About the Book
Though the romance between John Pickett and Julia, Lady Fieldhurst develops across the series, you can pick a book midstream – like I did – and not be lost. Each mystery begins and is solved during the one book and the romance arc develops nicely. You understand what has gone on before but there are no detailed spoilers.
The writing is wonderful. There is no purple prose here. It’s crisp, expressive and articulate. The openness of some of the characters may not be in keeping with the times but it works well in telling this story to a 21st century audience who may not understand the nuances of Regency times; It was definitely a time where you could say much without using words at all.
Finally, a special mention goes to the character of Emily Dunnington. She is an excellent representation of what was expected of and what was condoned for a woman of her standing but underneath this, she was still a person with thoughts and feelings who was trapped by her circumstances. I loved hearing about her life and listening to her advice to Julia.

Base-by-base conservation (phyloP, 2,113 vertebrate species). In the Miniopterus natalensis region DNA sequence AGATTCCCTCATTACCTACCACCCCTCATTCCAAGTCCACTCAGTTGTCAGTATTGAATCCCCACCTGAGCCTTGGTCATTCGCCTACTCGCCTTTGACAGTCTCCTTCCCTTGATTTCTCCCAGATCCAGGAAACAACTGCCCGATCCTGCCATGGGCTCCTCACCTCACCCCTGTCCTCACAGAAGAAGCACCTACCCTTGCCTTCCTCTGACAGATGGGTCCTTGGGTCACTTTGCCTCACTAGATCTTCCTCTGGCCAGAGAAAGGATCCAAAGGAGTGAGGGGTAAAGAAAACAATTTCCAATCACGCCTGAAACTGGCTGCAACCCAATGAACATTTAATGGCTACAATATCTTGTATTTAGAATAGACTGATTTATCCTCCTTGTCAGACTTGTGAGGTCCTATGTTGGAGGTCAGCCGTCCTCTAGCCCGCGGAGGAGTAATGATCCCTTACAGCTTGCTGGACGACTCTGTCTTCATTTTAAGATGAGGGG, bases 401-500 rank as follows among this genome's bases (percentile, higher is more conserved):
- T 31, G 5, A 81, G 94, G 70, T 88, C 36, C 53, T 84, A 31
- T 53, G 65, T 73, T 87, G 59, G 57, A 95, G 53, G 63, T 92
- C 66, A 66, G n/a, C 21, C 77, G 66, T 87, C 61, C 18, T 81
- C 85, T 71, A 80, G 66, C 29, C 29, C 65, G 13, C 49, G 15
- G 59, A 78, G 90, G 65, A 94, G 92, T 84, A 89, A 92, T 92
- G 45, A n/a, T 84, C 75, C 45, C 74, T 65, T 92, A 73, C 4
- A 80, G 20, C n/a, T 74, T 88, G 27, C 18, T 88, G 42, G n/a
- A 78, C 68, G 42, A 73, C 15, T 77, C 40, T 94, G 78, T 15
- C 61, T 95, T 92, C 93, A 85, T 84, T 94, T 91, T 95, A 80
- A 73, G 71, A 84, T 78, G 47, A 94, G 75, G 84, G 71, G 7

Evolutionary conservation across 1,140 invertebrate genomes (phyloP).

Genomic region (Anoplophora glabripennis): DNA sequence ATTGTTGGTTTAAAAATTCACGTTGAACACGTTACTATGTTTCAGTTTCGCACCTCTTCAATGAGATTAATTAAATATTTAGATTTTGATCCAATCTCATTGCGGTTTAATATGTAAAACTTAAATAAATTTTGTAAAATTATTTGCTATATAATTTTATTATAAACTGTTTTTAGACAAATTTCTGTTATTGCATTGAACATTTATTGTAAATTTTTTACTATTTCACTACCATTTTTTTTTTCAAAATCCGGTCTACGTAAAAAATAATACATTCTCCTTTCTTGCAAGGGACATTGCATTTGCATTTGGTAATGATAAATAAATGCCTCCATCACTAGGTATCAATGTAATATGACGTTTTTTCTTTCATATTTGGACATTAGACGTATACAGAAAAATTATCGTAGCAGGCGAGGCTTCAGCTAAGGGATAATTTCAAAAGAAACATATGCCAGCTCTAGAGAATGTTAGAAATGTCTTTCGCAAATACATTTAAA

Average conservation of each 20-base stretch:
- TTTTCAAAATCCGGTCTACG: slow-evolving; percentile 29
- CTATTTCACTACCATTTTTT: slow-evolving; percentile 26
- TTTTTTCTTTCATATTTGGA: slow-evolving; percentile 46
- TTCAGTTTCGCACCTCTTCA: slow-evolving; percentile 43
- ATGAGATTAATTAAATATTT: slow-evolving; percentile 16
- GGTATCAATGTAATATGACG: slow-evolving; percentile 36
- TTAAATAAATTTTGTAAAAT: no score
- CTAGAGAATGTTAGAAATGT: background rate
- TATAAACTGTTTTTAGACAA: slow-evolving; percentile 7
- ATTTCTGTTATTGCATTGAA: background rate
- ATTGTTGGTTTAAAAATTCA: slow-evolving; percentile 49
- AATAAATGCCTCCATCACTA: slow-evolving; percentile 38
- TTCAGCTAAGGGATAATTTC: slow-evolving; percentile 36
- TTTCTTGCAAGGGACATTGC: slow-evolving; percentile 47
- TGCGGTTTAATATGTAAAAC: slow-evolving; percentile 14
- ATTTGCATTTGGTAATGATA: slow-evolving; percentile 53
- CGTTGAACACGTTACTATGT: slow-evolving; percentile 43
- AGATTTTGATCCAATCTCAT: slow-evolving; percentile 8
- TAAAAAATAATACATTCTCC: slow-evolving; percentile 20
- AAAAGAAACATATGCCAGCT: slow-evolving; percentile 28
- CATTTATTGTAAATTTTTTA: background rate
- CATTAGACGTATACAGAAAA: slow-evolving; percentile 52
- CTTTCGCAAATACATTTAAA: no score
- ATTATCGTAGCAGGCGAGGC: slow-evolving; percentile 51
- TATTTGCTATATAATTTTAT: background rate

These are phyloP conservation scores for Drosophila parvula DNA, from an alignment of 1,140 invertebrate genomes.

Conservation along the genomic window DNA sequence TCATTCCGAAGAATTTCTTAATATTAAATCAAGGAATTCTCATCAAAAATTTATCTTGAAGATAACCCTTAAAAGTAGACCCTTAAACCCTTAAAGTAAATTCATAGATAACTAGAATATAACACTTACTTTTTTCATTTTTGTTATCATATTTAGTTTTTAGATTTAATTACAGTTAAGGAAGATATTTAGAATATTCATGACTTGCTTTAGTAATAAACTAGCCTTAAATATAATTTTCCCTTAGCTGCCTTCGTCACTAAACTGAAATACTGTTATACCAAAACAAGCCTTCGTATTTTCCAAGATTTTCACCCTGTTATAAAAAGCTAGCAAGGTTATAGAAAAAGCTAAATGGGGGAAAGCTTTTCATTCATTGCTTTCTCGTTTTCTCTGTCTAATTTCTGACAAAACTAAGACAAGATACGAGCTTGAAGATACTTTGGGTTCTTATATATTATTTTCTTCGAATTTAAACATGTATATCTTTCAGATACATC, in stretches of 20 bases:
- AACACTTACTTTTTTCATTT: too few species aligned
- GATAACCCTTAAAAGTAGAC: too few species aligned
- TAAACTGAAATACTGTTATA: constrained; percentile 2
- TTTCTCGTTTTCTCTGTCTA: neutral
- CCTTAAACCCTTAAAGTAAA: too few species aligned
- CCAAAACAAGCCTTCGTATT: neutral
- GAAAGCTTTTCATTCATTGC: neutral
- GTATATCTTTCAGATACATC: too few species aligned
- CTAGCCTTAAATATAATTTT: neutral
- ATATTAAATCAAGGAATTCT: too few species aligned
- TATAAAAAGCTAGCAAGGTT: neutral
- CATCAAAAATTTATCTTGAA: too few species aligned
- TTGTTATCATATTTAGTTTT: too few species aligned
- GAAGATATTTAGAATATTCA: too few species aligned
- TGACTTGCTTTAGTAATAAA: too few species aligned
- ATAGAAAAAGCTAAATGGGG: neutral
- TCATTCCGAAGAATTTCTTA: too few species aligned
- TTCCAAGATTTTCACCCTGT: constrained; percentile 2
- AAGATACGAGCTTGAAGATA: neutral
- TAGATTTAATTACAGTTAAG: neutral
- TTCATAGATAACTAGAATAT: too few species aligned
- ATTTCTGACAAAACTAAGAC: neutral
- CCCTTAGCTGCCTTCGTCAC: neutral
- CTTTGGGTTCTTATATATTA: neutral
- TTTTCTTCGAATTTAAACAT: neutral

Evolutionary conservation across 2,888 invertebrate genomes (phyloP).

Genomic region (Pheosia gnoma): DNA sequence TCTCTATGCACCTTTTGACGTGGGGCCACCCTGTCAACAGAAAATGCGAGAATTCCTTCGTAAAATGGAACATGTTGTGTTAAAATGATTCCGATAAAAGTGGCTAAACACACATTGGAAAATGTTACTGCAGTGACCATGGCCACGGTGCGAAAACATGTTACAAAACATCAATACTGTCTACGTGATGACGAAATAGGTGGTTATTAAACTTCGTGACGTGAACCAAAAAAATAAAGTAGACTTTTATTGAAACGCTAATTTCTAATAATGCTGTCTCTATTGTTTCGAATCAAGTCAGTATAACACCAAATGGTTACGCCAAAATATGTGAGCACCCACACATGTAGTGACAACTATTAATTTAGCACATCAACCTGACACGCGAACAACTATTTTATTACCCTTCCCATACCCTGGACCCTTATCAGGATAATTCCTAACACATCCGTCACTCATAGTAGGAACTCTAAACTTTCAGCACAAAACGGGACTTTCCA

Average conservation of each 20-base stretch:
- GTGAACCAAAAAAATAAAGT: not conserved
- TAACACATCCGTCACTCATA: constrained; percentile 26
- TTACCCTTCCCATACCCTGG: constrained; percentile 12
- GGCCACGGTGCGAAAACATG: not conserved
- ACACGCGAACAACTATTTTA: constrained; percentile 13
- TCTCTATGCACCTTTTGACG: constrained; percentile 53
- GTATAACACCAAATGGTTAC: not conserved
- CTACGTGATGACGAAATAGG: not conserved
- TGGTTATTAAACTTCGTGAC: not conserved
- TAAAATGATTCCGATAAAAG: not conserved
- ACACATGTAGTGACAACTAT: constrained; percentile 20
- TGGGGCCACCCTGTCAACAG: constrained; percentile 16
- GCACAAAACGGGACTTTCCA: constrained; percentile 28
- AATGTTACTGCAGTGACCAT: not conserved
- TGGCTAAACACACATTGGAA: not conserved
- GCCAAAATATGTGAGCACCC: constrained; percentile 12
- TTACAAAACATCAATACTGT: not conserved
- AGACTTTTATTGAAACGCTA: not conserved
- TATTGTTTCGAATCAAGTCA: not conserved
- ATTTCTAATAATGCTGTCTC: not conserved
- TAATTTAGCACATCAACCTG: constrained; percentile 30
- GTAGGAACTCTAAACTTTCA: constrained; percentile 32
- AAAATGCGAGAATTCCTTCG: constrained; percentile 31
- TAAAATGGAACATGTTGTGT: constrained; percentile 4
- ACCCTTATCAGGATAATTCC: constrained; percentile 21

Most highly recommended.
About the Author
Since Georgette Heyer was dead and could not write any more Regencies, Ms. South came to the conclusion she would simply have to do it herself. After honing her craft on five young adult books for Bantam’s long-running Sweet Dreams series (the first of which, Wrong-Way Romance, is a collector's item today), she tried her hand at the genre she had loved for so long. Her first Regency romance, The Weaver Takes a Wife, was published in 1999, to critical acclaim.
In addition to her Regency romances, she is also the author of a series of Regency mysteries featuring idealistic young Bow Street Runner John Pickett, described by All About Romance as “a little young, but wholly delectable.”
A native and long-time resident of Alabama, Ms. South recently moved to Loveland, Colorado, where she has a view of Long’s Peak from her office window.